Back on June 9, 2018, I cold emailed firstname.lastname@example.org:
Curious… Would you entertain an offer to sell hey.com? I'd like to use it for something I'm working on, and willing to make you a strong offer.
Let me know. Thanks!
And that’s where it all began.
For the 25+ years I’ve been emailing, I’d say close to 95% of those email began with some variation of “Hey [Name]”. So when it came time to think about a name for a new email system we’d be building, HEY was a natural.
Further, the “Hey!” menu in Basecamp 3 holds your notifications for new messages, chats, to-do assignments, automatic check-in prompts, boost summaries, and the like. So we already had some prior art on Hey being a place for communication.
But hey.com – that would be an amazing email address, and, we rightly assumed, hard to get. But what the hell – if you don’t ask you don’t get, so I sent the email, crossed my fingers, and waited.
The same day I emailed, June 9, 2018, he replied. Turns out we’d actually talked before on This Week in Tech, way back when. This was his first email back to me:
Thanks for reaching out, I've always respected your business accomplishments and your writing. You may not remember but we spoke briefly a couple of times when I was at TWiT.
As you might imagine, I've gotten a number of offers and inquiries about HEY.com over the years. Usually I ignore them, but very happy to chat with you about this or any other topic. I'm on cell at ###-###-####.
So we set up a call and had a nice chat. Really nice guy. A few days later, I made an offer.
He said no.
So I countered.
He said no.
We were clearly way off. And the momentum went cold. He decided he wasn’t ready to sell. I thanked him for the opportunity and said let’s stay in touch.
Then on August 19, 2019, well over a year after my initial outreach, he wrote me back.
Not sure if you're still interested in Hey.com, but I'm in the process of vetting what appears to be a serious inquiry to buy it. The numbers being discussed are notably higher than what you mentioned previously. Given your previous offer I'm thinking you probably won't be interested, but I appreciated your approach and also what you've done for the industry, so I thought I'd let you know as a courtesy.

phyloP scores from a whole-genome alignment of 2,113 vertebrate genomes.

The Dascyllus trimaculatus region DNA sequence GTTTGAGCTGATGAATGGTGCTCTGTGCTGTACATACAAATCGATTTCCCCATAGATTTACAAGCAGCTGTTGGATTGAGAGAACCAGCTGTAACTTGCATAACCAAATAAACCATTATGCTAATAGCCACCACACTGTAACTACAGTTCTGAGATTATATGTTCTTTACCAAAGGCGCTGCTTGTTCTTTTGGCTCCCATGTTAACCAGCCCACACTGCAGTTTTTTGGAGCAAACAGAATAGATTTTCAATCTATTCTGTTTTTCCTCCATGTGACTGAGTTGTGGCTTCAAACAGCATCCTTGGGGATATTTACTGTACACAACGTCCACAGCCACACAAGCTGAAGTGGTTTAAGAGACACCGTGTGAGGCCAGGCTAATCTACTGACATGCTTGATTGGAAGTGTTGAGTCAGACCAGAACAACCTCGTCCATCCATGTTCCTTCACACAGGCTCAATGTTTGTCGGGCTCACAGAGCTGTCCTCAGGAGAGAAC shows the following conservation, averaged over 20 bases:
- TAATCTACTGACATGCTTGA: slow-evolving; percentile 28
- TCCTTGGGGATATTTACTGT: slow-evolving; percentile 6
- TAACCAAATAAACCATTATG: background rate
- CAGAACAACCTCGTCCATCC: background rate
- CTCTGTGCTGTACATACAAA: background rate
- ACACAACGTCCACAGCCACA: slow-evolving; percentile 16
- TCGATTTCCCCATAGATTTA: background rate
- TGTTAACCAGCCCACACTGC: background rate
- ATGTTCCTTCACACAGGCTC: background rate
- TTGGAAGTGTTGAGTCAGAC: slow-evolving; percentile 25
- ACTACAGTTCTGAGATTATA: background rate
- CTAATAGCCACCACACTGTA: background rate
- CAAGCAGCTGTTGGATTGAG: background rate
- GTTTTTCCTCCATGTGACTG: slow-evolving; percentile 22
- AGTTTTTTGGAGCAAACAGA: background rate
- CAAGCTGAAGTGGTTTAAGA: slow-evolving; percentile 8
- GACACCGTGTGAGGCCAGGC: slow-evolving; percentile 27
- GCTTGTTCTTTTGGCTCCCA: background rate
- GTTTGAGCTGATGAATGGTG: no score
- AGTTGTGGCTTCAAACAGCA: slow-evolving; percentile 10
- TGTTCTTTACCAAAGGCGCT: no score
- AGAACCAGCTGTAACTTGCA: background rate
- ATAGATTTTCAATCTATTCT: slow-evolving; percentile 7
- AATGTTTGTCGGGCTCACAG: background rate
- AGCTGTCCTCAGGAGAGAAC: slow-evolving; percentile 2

We caught up via Zoom a few days later, discussed again, and I made another offer. This time significantly higher than our original offer. It was a nervous amount of money.
Things were beginning to heat up, but there was no deal yet. I completely understood – he owned this domain for a long time, and he wasn’t a squatter. Dane used hey.com for his business. It was part of his identity. It was a valuable asset. He needed time to think it through.
We traded a number of other emails, and then I upped the offer a little bit more on September 18, 2019.
A few days later we’d verbally agreed to move forward on an all-cash deal with a number of stipulations, conditions, etc. All were perfectly reasonable, so we asked him to prepare a contract.
There were a few small back and forths, but we essentially accepted his contract and terms as is. We wired the money into escrow, we waited for some Google mail transfer stuff to finish up, and on November 20th, 2019 the domain was officially transferred over into our ownership. Funds were released to escrow, and the deal was done.
This was a long 18 month process, and there was uncertainty at every step. We’d never bought a domain like this, he’d never sold a domain like this. There’s a lot of trust required on all sides. And more than money, hey.com was important to him. And who he sold it to was important to him as well.
But it was truly a pleasure to work with him. Dane was fair, thoughtful, patient, and accommodating. And for that we’re grateful. Business deals like this can get messy, but this one was clean and straightforward. Kudos to him and his lawyer for their diligence and clear communication.
All in we traded 60+ emails over the course of the deal. Toss in a few zoom calls as well.
So that’s the story of how we acquired hey.com. One cold email to kick it off, no domain brokers or middlemen, and a lot of patience and understanding on both sides.
Wait how much was it? I know everyone wants to know, but we can’t say. Both sides are bound by a non-disclosure around the final purchase price. You’ll just have to guess.
As for Dane, he relaunched his brand under a new name. You can check him out at VidiUp.tv.
As for us, this April we’ll be launching our brand new email serviced called HEY at hey.com.
Note: This post was cleared with Dane prior to publishing, so he’s cool with me sharing his name, the story, and the name of his new company.